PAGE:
Leon Lang

I'm a PhD student at the University of Amsterdam. I have research experience in multivariate information theory and equivariant deep learning and recently got very interested into AI alignment. https://langleon.github.io/

7d10

Yes the first! Thanks for the link!

7d73

I really enjoyed reading this post! It's quite well-written. Thanks for writing it.

The only critique is that I would have appreciated more details on how the linear regression parameters are trained and what exactly the projection is doing. John's thread is a bit clarifying on this.

One question: If you optimize the representation in the residual stream such that it corresponds to a particular chosen belief state, does the transformer than predict the next token *as if* in that belief state? I.e., does the transformer use the belief state for making predictions?

1mo127

MATS mentorships are often weekly, but only for limited time, unlike PhD programs that offer mentorship for several years. These years are probably often necessary to develop good research taste.

8mo41

(Fwiw, I don’t remember problems with stipend payout at seri mats in the winter program. I was a winter scholar 2022/23.)

9mo80

This is very helpful, thanks! Actually, the post includes several sections, including in the appendix, that might be more interesting to many readers than the grant recommendations themselves. Maybe it would be good to change the title a bit so that people also expect other updates.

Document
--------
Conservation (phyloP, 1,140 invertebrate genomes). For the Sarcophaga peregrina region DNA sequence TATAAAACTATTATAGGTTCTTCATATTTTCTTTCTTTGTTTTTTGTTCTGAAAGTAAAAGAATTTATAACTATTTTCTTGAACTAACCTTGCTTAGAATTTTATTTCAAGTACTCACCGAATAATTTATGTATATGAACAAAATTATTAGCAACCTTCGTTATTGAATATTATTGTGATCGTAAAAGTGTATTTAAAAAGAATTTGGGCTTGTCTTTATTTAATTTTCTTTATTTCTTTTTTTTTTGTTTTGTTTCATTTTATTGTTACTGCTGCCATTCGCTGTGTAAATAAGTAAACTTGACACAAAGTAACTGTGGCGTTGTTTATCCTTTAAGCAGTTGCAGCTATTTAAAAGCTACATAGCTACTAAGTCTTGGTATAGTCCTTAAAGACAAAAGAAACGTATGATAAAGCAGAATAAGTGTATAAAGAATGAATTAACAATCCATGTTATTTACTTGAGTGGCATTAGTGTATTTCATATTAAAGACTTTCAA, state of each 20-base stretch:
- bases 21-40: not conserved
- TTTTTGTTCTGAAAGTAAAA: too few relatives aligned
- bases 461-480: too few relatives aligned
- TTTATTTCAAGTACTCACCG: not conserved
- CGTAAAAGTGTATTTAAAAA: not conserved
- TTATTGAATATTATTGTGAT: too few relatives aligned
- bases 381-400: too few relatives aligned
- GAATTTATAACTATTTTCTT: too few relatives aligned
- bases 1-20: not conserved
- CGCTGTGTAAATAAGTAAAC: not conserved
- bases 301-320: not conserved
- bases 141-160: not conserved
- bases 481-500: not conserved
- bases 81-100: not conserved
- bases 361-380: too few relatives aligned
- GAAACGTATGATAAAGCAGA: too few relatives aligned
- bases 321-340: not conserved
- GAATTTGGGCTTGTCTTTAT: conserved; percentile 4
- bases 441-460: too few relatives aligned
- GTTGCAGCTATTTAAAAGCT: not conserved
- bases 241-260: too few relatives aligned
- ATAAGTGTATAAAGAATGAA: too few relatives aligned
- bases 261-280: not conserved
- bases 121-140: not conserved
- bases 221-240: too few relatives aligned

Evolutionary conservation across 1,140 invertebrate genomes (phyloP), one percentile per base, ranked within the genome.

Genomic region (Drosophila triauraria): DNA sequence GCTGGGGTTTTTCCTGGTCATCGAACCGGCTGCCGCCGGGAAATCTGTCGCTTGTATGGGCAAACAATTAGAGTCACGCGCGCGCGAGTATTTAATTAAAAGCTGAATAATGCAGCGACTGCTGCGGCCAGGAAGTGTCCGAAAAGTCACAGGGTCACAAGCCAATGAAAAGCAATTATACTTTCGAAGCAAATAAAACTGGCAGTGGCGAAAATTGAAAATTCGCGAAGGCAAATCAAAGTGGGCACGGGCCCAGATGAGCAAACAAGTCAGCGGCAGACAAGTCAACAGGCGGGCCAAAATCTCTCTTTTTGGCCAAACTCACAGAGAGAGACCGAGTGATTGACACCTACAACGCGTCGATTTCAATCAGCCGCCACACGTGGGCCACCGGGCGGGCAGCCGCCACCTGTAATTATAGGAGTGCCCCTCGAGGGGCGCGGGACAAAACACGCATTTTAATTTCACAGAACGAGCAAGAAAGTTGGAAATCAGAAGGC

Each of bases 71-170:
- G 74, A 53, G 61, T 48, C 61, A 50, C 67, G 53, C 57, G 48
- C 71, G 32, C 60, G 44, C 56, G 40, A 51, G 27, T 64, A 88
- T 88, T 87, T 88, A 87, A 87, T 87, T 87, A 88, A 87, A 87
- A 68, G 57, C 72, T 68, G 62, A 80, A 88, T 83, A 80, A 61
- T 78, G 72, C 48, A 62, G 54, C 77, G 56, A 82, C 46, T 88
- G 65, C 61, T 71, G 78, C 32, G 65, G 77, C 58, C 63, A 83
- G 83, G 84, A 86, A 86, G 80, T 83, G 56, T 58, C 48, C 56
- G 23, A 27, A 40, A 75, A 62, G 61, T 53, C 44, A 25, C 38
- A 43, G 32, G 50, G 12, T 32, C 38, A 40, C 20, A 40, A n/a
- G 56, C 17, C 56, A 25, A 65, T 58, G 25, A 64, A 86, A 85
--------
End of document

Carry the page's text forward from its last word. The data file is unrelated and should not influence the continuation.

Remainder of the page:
9mo20

Thanks for the reply!

As I show in the examples in DSLT1, having degenerate Fisher information (i.e. degenerate Hessian at zeroes) comes in two essential flavours: having rank-deficiency, and having vanishing second-derivative (i.e. ). Precisely, suppose is the number of parameters, then you are in the regular case if can be expressed as a full-rank quadratic form near each singularity,

Anything less than this is a strictly singular case.

So if , then is a singularity but not a strict singularity, do you agree? It still feels like somewhat bad terminology to me, but maybe it's justified from the algebraic-geometry--perspective.

In this shortform, I very briefly explain my understanding of how zeta functions play a role in the derivation of the free energy in singular learning theory. This is entirely based on slide 14 of the SLT low 4 talk of the recent summit on SLT and Alignment, so feel free to ignore this shortform and simply watch the video.

The story is this: we have a prior , a model , and there is an unknown true distribution . For model selection, we are interested in the evidence of our model for a data set , which is given by

where is the empirical KL divergence. In fact, we are interested in selecting the model that maximizes *the average* of this quantity over all data sets. The average is then given by

where is the Kullback-Leibler divergence.

But now we have a problem: how do we compute this integral? Computing this integral is what the free energy formula is about.

The answer: by computing a different integral. So now, I'll explain the connection to different integrals we can draw.